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Possibility and Sovereignty: The Modern Conjunction

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Organizer: Joseph Albernaz

Co-Organizer: Kirill Chepurin

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Possibility and sovereignty are central concepts to many accounts of the modern Western world: This seminar seeks to explore their conjunction--including imagining alternative forms and refusals--in theory and literature.

Modernity is the time of sovereignty and exception (Schmitt, Agamben). Yet modernity also sees the world as a world of possibility – manipulable and infinitely open to change, ripe with projects and possibilities that the subject’s “self-assertion” (Blumenberg) can master. Possibility is at once telos and resource; progress is the increasing actualization of “the best possible” – competitive, collaborative, or both.

Possibility has of late come under suspicion. From attempts to think “another possibility” (Malabou, Derrida), “without beginning with the possible” (Levinas) or “impotentiality” (Agamben), to queer theory’s critique of futurity, to current work in Black Studies, recent theory has exposed and refused the mechanisms by which modern claims of possibility reproduce exclusionary structures, while promising change and freedom.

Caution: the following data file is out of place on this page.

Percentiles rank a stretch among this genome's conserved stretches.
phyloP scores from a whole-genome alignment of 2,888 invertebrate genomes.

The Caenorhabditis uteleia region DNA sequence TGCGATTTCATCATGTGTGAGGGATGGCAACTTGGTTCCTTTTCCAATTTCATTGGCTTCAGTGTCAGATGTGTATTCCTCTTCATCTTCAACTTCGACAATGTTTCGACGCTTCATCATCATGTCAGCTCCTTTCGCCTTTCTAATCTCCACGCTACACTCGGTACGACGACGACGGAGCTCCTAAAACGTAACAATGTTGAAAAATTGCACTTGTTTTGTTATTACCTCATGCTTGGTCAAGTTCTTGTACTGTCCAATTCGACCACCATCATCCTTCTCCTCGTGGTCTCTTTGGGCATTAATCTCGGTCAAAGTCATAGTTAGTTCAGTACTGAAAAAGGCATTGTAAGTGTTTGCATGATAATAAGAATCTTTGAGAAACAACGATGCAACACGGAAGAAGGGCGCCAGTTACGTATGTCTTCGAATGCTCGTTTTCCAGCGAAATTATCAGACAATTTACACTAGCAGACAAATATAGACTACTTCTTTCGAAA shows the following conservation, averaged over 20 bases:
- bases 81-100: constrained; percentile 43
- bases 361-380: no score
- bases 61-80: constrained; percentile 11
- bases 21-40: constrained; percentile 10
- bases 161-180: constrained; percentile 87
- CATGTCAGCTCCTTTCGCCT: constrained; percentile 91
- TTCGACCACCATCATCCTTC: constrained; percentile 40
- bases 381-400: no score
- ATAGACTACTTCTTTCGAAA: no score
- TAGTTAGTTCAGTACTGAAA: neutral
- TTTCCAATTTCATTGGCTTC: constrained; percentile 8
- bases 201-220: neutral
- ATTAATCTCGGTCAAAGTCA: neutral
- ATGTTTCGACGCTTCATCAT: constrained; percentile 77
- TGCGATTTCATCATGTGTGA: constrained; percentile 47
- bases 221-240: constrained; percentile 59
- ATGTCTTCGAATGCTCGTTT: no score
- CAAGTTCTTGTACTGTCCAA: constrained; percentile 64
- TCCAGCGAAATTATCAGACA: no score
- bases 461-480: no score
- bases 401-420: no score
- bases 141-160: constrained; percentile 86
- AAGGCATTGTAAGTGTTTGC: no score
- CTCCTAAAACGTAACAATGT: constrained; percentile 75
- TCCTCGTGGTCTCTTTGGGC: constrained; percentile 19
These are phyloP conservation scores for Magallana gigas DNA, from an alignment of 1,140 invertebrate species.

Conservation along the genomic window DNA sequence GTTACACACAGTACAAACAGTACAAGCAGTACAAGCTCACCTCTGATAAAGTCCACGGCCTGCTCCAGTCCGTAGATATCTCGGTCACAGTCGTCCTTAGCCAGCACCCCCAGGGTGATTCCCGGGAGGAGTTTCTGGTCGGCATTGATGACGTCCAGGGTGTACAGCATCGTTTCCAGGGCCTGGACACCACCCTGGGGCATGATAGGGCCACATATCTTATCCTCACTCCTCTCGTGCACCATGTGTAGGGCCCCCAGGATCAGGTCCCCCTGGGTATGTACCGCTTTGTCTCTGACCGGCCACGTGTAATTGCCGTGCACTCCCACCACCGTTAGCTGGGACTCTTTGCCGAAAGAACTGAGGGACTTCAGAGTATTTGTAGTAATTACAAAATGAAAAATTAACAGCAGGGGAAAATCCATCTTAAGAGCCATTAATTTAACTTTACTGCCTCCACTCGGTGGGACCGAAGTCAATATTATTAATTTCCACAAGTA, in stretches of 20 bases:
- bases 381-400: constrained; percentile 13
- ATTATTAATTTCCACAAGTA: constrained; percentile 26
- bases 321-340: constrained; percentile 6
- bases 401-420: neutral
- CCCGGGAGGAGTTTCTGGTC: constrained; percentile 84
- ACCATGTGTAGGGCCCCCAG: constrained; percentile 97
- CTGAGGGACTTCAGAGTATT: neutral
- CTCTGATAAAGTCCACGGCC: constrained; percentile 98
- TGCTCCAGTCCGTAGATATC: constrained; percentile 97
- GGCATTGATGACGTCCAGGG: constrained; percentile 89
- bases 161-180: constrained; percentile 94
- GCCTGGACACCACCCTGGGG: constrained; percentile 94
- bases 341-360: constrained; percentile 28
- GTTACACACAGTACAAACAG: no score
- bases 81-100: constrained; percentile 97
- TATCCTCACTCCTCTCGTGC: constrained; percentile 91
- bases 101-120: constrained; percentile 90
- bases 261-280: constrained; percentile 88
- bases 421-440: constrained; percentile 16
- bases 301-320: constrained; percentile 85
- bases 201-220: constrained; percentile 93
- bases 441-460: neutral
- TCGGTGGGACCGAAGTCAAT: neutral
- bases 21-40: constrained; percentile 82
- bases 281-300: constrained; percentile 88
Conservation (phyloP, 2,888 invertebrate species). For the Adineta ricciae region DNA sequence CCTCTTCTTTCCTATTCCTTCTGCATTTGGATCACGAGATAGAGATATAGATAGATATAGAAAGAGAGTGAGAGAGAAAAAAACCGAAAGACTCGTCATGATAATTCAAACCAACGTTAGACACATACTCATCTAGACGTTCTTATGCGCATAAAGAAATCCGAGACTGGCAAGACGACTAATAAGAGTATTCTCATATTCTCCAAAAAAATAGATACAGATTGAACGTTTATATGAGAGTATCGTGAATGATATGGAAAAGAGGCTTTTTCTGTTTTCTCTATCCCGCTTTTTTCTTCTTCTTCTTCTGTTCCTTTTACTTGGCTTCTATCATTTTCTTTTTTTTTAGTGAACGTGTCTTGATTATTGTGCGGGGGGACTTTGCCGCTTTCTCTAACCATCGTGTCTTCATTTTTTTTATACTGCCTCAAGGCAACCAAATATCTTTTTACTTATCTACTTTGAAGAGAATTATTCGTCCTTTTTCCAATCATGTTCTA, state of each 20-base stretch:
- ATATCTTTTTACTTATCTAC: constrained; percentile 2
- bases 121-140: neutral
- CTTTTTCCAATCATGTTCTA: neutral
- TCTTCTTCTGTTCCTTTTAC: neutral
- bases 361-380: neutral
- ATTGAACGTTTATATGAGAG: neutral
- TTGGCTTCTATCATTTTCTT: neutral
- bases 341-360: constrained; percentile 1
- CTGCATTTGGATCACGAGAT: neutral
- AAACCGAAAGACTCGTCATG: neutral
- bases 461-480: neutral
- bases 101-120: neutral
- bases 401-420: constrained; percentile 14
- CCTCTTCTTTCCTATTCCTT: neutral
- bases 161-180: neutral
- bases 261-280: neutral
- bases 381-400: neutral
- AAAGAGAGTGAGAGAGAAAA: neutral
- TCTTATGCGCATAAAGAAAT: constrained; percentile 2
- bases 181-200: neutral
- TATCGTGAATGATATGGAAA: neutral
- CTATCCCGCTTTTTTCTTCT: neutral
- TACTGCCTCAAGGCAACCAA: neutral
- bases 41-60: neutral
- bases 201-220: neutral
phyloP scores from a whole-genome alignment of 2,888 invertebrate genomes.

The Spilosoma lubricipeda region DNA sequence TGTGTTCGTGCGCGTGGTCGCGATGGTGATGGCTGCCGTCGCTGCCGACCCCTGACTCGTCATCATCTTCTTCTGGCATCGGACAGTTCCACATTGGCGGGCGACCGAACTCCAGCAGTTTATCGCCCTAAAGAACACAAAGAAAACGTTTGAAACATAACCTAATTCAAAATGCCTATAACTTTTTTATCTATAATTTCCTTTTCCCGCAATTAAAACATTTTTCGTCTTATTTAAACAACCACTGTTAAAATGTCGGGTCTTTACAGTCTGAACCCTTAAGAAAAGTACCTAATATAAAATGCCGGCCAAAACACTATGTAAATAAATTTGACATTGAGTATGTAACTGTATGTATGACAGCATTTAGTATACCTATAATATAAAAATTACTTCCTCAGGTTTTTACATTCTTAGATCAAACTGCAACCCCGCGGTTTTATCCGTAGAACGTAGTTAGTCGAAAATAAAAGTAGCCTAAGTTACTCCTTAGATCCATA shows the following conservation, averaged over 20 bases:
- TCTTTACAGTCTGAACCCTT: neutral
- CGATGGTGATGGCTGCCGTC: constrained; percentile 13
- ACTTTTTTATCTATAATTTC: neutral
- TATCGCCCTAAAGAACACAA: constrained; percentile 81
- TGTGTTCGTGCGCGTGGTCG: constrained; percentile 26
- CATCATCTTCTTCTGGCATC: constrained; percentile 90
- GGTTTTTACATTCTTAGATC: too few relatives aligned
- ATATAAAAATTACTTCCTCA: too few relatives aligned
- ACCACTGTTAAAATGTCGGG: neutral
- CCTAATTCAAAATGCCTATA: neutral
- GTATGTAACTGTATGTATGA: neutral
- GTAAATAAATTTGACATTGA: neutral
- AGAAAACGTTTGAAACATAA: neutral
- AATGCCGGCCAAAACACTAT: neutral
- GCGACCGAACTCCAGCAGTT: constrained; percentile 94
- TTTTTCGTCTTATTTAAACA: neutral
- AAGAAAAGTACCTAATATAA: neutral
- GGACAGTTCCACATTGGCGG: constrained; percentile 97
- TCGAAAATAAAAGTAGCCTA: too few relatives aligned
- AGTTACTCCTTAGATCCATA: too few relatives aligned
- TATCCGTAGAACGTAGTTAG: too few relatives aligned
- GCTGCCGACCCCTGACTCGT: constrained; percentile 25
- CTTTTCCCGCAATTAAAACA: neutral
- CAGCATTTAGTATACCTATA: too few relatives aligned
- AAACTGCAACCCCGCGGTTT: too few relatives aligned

What might be gained by thinking at the intersection of (largely separate) critiques of possibility and modern sovereignty? If, as Moten writes, “modernity (the confluence of the slave trade, settler colonialism and the democratization of sovereignty) a socioecological disaster,” what role does possibility play in this confluence? Who in modernity has access to possibility, and how is this related to sovereignty and freedom? How is the conjunction of possibility and sovereignty joined with the logics of racialization and “global immanence” (Jared Hickman)? Can freedom be delinked from this conjunction? How might we articulate general trajectories of refusing it?

Papers – literary-critical, theoretical, or both – can take up any aspect of this conceptual nexus from any perspective, including:

-Alternative modernities – e.g. Lucretian, mystical, non-Christian, non-Western, or decolonial – that refuse or problematize this conjunction of possibility and sovereignty
-Logics of relation or opposition between possibility and sovereignty in modernity, structurally or in individual figures, works or periods (e.g. Early Modern, Enlightenment, Romantic)
-Temporalities of actualization and sovereignty in their interrelation in modernity; rethinking relations between periodization, sovereignty, and the “politics of time” (Kathleen Davis)
-“Tracking the figure of the unsovereign” (Nahum Chandler) and its relation to instances and logics of (im)possibility in modernity
-Possibility and sovereignty in the Anthropocene or “fossil fuel modernity”
-Christianity, secularization, and the possibility-sovereignty nexus
-This conjunction’s (racialized, gendered) implications in and for contemporary theory (political theology, Black Studies, gender studies, queer theory, discourses on/against the Human (Wynter))
-Literary form, alternative possibilites vs. alternatives to possibility

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